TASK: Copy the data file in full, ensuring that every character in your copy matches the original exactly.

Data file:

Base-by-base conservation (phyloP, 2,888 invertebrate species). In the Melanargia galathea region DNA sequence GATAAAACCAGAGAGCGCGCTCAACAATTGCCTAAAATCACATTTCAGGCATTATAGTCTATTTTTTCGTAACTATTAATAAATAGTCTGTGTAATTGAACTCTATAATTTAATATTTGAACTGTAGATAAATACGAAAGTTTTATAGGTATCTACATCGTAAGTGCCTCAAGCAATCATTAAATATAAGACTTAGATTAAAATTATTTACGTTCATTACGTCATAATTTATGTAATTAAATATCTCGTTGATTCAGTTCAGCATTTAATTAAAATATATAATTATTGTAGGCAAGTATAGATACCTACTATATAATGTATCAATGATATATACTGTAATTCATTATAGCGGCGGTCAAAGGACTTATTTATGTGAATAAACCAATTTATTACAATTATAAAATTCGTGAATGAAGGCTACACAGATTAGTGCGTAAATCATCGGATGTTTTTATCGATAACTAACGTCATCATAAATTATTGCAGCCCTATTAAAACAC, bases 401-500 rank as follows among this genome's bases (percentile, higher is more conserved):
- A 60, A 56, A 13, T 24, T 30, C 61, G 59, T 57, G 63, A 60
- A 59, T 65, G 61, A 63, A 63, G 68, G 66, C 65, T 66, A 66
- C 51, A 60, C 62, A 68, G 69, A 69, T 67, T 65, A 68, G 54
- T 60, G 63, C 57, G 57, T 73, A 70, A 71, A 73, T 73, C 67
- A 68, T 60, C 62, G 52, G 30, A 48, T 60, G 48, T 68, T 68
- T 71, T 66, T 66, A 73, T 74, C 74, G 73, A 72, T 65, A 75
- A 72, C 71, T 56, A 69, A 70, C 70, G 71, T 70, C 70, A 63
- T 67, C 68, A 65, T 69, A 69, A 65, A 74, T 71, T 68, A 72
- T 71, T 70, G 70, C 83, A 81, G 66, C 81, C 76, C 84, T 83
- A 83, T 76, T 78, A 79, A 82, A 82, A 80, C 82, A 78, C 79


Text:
Base-by-base conservation (phyloP, 2,888 invertebrate species). In the Melanargia galathea region DNA sequence GATAAAACCAGAGAGCGCGCTCAACAATTGCCTAAAATCACATTTCAGGCATTATAGTCTATTTTTTCGTAACTATTAATAAATAGTCTGTGTAATTGAACTCTATAATTTAATATTTGAACTGTAGATAAATACGAAAGTTTTATAGGTATCTACATCGTAAGTGCCTCAAGCAATCATTAAATATAAGACTTAGATTAAAATTATTTACGTTCATTACGTCATAATTTATGTAATTAAATATCTCGTTGATTCAGTTCAGCATTTAATTAAAATATATAATTATTGTAGGCAAGTATAGATACCTACTATATAATGTATCAATGATATATACTGTAATTCATTATAGCGGCGGTCAAAGGACTTATTTATGTGAATAAACCAATTTATTACAATTATAAAATTCGTGAATGAAGGCTACACAGATTAGTGCGTAAATCATCGGATGTTTTTATCGATAACTAACGTCATCATAAATTATTGCAGCCCTATTAAAACAC, bases 401-500 rank as follows among this genome's bases (percentile, higher is more conserved):
- A 60, A 56, A 13, T 24, T 30, C 61, G 59, T 57, G 63, A 60
- A 59, T 65, G 61, A 63, A 63, G 68, G 66, C 65, T 66, A 66
- C 51, A 60, C 62, A 68, G 69, A 69, T 67, T 65, A 68, G 54
- T 60, G 63, C 57, G 57, T 73, A 70, A 71, A 73, T 73, C 67
- A 68, T 60, C 62, G 52, G 30, A 48, T 60, G 48, T 68, T 68
- T 71, T 66, T 66, A 73, T 74, C 74, G 73, A 72, T 65, A 75
- A 72, C 71, T 56, A 69, A 70, C 70, G 71, T 70, C 70, A 63
- T 67, C 68, A 65, T 69, A 69, A 65, A 74, T 71, T 68, A 72
- T 71, T 70, G 70, C 83, A 81, G 66, C 81, C 76, C 84, T 83
- A 83, T 76, T 78, A 79, A 82, A 82, A 80, C 82, A 78, C 79